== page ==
Helping men live LONGER and BETTER…
A male’s life expectancy
June is the official month for Men’s Health!
This week the European Urology Focus journal published a scientific article that immediately caught my attention. The title was “Male Sexual and Reproductive Health – Does the urologist have a role in addressing inequality in life expectancy?”.  We all know life expectancy for men is less (70.5 years) when compared with women (75.6 years). This study aimed to evaluate the association between male sexual and reproductive health-related diseases and life expectancy. In other words, if there is a correlation between these two, then a urologist (the physician who focuses in male sexual and reproductive health) can play a vital role to improve life expectancy for men. So… if you are wondering what research has shown are the leading causes of death in men, here you go:
Main contributors of Death in Men
- Cardiovascular disease (CVD)
- Respiratory disease
- Injuries (Trauma)
Studies indicate men have higher premature death rates from CVD because they tend to have higher rates of all major risk factors. These risk factors include high blood pressure, obesity, diabetes, high cholesterol and smoking. The number one cause of respiratory disease in men is smoking. Research has shown that men start to smoke earlier than women and smoke more cigarettes per day than women.  Smoking can also lead to CVD, cancer and erectile dysfunction.
Think about it. All these can be prevented!
If you exercise regularly, eat a healthy diet and control your blood pressure and cholesterol levels, you can prevent or at least delay heart disease and diabetes.
How can we screen for CVD?
A urologist regularly evaluates men with erectile dysfunction and, as discussed in our previous post, erectile dysfunction can be a sign of CVD. Simple screening tools for CVD include measuring your blood pressure and obtaining blood work. Important labs are a lipid profile to check your cholesterol and triglyceride levels, and a hemoglobin A1c to screen for diabetes.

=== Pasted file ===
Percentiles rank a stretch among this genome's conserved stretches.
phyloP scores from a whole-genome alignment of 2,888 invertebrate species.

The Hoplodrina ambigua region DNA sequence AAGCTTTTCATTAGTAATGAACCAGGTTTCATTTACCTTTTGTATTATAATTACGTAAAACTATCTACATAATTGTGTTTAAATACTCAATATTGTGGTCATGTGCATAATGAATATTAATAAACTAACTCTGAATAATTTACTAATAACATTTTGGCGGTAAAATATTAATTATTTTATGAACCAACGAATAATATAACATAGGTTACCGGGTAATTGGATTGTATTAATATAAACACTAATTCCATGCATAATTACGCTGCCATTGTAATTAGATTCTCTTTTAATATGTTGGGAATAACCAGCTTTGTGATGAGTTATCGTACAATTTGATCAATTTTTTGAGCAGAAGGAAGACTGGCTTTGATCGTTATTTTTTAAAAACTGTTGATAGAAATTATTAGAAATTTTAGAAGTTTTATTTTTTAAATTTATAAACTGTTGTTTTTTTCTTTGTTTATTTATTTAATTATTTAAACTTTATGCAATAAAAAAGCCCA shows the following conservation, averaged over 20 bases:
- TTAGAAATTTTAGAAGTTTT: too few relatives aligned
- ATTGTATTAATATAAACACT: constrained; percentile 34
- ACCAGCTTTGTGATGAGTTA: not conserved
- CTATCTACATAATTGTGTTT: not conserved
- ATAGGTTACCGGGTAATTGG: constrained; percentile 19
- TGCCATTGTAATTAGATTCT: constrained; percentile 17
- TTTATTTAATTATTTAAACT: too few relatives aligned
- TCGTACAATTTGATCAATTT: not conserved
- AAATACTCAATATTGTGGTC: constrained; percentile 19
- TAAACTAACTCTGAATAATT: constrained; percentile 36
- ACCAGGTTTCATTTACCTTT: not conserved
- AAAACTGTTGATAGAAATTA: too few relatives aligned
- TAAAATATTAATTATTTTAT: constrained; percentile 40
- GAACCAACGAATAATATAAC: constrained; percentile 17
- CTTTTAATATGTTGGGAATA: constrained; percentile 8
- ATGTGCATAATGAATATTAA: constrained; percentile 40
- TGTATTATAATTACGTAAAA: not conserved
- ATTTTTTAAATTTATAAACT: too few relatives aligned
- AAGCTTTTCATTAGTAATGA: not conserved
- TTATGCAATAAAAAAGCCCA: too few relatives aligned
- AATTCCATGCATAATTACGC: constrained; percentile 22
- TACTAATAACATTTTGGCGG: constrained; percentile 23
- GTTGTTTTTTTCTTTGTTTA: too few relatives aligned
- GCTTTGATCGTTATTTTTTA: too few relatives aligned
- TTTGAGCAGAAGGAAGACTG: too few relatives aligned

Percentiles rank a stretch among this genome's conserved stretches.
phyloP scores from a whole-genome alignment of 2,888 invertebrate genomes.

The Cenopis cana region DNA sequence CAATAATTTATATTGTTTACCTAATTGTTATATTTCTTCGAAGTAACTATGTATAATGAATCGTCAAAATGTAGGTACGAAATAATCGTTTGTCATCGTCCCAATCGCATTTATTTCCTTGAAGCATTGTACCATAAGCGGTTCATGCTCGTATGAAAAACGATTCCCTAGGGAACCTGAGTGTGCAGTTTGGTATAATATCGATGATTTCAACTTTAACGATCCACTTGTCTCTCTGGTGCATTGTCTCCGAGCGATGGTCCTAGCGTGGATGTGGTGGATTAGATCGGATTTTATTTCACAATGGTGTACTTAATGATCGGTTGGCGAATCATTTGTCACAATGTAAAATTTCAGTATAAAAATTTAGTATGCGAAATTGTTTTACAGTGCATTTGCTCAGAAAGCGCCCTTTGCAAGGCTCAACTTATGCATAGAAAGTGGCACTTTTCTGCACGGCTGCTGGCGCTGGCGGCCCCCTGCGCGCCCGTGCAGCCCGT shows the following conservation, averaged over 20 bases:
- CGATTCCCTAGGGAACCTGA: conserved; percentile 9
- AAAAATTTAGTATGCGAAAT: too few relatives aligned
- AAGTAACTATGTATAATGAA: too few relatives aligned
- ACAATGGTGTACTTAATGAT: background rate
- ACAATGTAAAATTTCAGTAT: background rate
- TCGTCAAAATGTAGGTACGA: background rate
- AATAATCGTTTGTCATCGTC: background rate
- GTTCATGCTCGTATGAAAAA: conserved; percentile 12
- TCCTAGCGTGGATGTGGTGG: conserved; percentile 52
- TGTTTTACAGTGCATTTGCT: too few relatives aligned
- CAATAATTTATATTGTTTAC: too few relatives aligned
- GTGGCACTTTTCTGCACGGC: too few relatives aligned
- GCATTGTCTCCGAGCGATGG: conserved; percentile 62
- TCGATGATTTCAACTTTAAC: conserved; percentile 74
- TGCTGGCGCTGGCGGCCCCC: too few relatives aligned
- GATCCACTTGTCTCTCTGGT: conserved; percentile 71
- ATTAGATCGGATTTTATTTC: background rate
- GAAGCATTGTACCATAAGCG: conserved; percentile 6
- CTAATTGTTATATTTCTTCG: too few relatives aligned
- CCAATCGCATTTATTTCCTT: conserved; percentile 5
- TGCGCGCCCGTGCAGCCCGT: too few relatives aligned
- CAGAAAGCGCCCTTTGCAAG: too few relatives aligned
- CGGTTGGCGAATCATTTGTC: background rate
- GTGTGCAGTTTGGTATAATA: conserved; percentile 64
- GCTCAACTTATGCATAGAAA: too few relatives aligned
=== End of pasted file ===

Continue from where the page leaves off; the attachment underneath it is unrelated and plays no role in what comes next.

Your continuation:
Low Testosterone: Helping men live longer
Prostate Cancer and Survivorship
The most common cancer in men (second to skin cancer) is prostate cancer. Given African-American and Hispanic men are more likely to not only be diagnosed with prostate cancer, but die from it, we strongly encourage prostate cancer screening. Also, even though there is no conclusive evidence that any single diet will protect men from acquiring prostate cancer, a study published in the World Journal of Urology in 2017 reported that physical activity, controlled body weight and a diet rich in vegetables can reduce the risk of prostate cancer progression. Therefore, we encourage men diagnosed with prostate cancer to aim to improve their diet and increased their physical activity.
We need to remember that prostate cancer therapies have increased cure rates and overall survival. When detected early, prostate cancer is CURABLE! Surgery and radiation can cure early stages of prostate cancer. If you survived prostate cancer and now suffer from erectile dysfunction, low testosterone symptoms, urinary incontinence or changes in orgasm, an urologist specialized in sexual health is primed to help you.
Many men who come to see me haven’t even seen their primary care doctors in years. As a urologist and Gatekeeper of Men I pledge to help screen men to improve not only their sexual and reproductive lives but their OVERALL health. I encourage EVERYONE reading this to visit their primary care doctors and visit your local urologist. We can help and are here to serve you!
This article was authored by Dr. Jonathan Clavell. Dr. Clavell is an urologist who specializes in men’s sexual health including erectile dysfunction, low testosterone, Peyronie’s Disease and BPH.
1. Tharakan T, et al. Male Sexual and Reproductive Health – Does the Urologist Have a Role in Addressing Genter Inequality in Life Expectancy? European Urology Focus 2020; 6(4): 791-800.
2. The WHO regional Office of Europe. The heatlh and well-being of men in the WHO European region: better health through a gender approach. 2018 www.euro.who.int.
3. Peisch SF, et al. Prostate cancer progression and mortality: a review of diet and lifestyle factors. World J Urol 2017;35: 867-74.